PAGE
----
[USA] So I am optimistic about us being able to solve this problem. But it is going to require that our politics catches up with the facts. And right now, in this country, our politics is going through a particularly broken period — Congress has trouble passing a transportation bill, much less solving big problems like this. That’s part of the reason why we’re having to do so much action, administratively. And that’s part of the reason why I took this trip.
Historically, politics catch up when the public cares deeply. And when people couldn’t breathe in L.A., the state of California starts saying, “You’ve got to get catalytic converters.” When the river catches fire in Cuyahoga, the people of Ohio and, eventually, the people nationally, say, “That’s getting kind of out of hand.”
You’re the leader of the world’s largest economy, as well as one of the world’s biggest polluters. How do you handle this responsibility of avoiding a potential catastrophe of unimaginable dimensions that will affect all of humanity — and within your daughters’ lifetimes?
I think about it a lot. I think about Malia and Sasha a lot. I think about their children a lot.
One of the great things about being president is you travel a lot and you get to see the world’s wonders from a vantage point that very few people get a chance to see. When we were out on the water yesterday, going around those fjords, and the sea otter was swimming on its back and feeding off its belly, and a porpoise jumps out of the water, and a whale sprays — I thought to myself, “I want to make sure my grandchildren see this.”
We go back to Hawaii every year, and I intend to, hopefully, spend a lot of time there when I’m out of office. I want to make sure my kids, when they go snorkeling, are seeing the same things that I saw when I went snorkeling when I was five years old, or eight years old. I spent a big chunk of my life in Indonesia when I was young, and I want them to be able to have some of the same experiences, walking through a forest and suddenly seeing an ancient temple. And I don’t want that gone.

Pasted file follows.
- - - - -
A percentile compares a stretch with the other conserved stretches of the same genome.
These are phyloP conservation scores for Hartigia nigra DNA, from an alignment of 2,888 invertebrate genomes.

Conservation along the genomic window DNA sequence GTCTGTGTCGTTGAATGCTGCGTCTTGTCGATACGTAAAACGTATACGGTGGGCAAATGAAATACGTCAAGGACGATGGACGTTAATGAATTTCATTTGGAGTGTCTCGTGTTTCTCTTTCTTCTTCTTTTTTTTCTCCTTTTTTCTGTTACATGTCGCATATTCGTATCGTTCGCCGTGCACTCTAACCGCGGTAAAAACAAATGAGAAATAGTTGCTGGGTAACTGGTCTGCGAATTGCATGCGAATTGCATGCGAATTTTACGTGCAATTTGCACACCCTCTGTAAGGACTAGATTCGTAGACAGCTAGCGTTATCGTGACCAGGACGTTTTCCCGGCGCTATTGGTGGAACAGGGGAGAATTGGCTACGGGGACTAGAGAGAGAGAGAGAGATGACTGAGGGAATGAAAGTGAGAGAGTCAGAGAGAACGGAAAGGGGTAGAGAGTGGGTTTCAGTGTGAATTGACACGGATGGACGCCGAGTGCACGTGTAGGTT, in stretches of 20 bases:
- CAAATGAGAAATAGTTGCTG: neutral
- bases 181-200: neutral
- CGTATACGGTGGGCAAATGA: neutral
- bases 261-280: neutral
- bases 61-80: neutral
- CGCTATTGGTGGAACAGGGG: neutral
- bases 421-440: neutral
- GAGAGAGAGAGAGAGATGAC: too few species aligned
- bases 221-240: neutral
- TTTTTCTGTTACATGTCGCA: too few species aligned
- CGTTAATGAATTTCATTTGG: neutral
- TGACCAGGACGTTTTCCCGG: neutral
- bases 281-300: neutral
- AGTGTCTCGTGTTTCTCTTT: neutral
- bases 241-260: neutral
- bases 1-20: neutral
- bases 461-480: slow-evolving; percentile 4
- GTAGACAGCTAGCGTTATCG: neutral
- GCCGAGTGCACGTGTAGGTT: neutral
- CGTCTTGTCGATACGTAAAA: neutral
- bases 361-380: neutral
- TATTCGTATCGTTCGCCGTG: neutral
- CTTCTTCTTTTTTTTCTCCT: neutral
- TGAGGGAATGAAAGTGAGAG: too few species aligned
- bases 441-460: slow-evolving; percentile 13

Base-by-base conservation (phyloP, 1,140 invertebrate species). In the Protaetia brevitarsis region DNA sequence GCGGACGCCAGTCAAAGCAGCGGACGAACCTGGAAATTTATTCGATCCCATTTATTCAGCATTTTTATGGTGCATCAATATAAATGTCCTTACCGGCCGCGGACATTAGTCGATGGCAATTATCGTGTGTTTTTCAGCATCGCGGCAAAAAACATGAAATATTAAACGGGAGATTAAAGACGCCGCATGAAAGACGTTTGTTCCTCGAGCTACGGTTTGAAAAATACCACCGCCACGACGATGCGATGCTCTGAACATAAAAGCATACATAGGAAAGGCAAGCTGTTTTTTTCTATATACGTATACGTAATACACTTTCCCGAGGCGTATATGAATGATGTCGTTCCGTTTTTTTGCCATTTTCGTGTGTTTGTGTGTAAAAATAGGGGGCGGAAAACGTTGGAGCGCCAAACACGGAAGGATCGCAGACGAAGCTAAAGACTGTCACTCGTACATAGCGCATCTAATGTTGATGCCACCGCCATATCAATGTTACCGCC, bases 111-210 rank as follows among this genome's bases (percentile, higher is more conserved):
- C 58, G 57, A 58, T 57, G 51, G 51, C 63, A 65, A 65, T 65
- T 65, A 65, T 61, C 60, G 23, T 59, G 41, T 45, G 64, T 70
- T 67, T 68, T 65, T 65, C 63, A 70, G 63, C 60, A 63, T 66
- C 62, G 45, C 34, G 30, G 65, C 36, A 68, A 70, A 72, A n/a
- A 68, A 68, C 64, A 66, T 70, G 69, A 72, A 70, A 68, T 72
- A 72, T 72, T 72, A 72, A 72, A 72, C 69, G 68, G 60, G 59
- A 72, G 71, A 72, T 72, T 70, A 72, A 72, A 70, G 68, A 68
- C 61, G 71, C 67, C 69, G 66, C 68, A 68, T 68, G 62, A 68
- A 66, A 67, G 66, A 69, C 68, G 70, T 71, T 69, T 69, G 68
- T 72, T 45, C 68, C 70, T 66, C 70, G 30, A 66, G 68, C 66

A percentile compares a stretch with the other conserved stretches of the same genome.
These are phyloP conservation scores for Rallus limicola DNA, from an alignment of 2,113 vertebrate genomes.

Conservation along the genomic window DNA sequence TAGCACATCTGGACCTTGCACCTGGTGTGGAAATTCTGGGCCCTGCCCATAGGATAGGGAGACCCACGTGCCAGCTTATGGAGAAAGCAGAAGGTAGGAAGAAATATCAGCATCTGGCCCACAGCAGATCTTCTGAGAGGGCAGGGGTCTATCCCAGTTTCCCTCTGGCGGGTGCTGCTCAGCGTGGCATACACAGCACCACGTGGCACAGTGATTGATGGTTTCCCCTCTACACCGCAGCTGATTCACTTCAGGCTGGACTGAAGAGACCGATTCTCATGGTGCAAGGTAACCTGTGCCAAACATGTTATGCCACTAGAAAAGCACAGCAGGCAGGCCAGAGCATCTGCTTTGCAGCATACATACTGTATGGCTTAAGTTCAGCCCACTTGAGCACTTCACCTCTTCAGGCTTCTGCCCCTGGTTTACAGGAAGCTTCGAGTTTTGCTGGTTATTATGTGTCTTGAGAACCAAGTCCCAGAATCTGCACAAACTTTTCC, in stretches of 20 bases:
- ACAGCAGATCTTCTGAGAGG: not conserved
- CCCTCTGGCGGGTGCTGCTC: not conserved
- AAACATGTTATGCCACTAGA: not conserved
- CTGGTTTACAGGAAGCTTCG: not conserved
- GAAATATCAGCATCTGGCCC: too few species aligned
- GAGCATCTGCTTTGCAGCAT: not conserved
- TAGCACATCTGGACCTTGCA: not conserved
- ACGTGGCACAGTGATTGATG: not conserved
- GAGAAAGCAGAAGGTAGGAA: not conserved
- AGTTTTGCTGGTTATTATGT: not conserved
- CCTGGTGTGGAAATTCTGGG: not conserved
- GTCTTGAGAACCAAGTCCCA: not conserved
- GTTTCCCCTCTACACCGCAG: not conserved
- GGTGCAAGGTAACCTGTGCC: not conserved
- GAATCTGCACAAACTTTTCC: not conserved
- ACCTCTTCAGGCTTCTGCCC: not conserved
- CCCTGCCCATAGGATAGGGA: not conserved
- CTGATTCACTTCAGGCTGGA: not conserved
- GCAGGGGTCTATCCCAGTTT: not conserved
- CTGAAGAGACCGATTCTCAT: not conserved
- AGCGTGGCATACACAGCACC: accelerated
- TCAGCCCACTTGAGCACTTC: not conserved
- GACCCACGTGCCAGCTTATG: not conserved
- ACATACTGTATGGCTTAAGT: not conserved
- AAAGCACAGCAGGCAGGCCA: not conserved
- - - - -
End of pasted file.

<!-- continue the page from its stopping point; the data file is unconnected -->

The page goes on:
And so it’s probably less of a function of being president, more a function of age [laughs] when you start thinking about what you’re leaving behind. One of the books I read during vacation was The Sixth Extinction, by Elizabeth Kolbert. And it’s a wonderful book, and it makes very clear that big, abrupt changes can happen; they’re not outside the realm of possibility. They have happened before, they can happen again.
So all of this makes me feel that I have to tackle this every way that I can. But one of the things about being president is you’re also mindful that, despite the office, you don’t do things alone. So we’ve made big strides with the power-plant rule, but that’s not enough. We’ve doubled fuel-efficiency standards, but that’s not enough. We should triple our investment in energy R&D. I can’t do that without Congress.
So that’s why I continually go back to the notion that the American people have to feel the same urgency that I do. And it’s understandable that they don’t, because the science right now feels abstract to people. It will feel less abstract with each successive year. I suspect that the record wildfires that we’re seeing, the fact that half of the West is in extreme or severe drought right now, is making people understand this better. If you talk to people in Washington state right now, I suspect, after having tragically lost three firefighters, and seeing vast parts of their state aflame, that they understand it better. If you go down to Florida, and neighborhoods that are now flooding every time the tide rises, they’re understanding it better.
And part of what’s happening is a recognition that it is going to be cheaper to take action than not. That’s one of the hardest things in politics to convince people of: to make investments today that don’t pay off until many years from now.
But what’s now happening — and that’s part of what I’ve been trying to highlight — is that the costs are starting to accrue right now. We’re spending about a billion dollars a year on firefighting, and the fire season extends now about two and a half months longer than it did just a few decades ago. And that’s money that could be spent on schools. That’s money that could be spent on fixing roads. That’s money that people could spend in their own households.
When you look at the changes people are having to make in California in their own lives, and farmers now suddenly realize we’re going to have to entirely change how we think about irrigation, well, that’s an investment that they’re going to have to make.
So we’re getting to the point now where we can start attaching dollars and cents to climate change in a way that might not have been true a decade ago – or at least the link might have not been as clear. And that’s an opportunity.
You wish that the political system could process an issue like this just based on obscure data and science, but, unfortunately, our system doesn’t process things that way. People have to see it and feel it and breathe it. And that makes things a little scarier, because it indicates that we’re already losing a lot of time. But, potentially, it gives us the chance to build the kind of political consensus, not just in America but internationally, that’s going to be necessary to solve this enormous problem.